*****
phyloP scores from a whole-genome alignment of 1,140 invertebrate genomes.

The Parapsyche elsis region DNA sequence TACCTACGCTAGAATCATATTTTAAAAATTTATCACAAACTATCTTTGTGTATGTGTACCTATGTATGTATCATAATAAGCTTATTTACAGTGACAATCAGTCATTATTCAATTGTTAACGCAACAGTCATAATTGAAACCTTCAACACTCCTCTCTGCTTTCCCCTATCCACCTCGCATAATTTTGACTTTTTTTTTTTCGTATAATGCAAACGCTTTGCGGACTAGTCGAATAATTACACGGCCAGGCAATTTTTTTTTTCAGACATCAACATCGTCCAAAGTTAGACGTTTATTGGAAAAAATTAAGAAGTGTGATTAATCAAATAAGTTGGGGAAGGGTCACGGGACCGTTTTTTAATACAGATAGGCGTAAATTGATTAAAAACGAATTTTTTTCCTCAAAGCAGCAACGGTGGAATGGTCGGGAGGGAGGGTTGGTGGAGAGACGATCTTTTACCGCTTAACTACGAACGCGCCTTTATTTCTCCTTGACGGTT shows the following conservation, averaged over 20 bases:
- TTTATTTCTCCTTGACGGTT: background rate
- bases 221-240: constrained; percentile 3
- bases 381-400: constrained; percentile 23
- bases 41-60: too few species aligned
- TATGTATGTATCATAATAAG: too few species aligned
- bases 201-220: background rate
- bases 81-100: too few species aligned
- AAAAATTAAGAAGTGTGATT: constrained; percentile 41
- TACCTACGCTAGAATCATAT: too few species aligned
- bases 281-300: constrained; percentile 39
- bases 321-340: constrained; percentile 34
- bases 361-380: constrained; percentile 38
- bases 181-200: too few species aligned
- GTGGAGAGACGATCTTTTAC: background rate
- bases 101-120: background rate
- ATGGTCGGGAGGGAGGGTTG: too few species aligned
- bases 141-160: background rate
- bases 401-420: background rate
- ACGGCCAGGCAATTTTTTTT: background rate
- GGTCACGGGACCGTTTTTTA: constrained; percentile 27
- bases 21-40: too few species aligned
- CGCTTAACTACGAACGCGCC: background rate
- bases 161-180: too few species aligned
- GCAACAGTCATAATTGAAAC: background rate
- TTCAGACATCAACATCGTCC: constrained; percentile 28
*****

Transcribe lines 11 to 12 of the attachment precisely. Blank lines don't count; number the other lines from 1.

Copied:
- TACCTACGCTAGAATCATAT: too few species aligned
- bases 281-300: constrained; percentile 39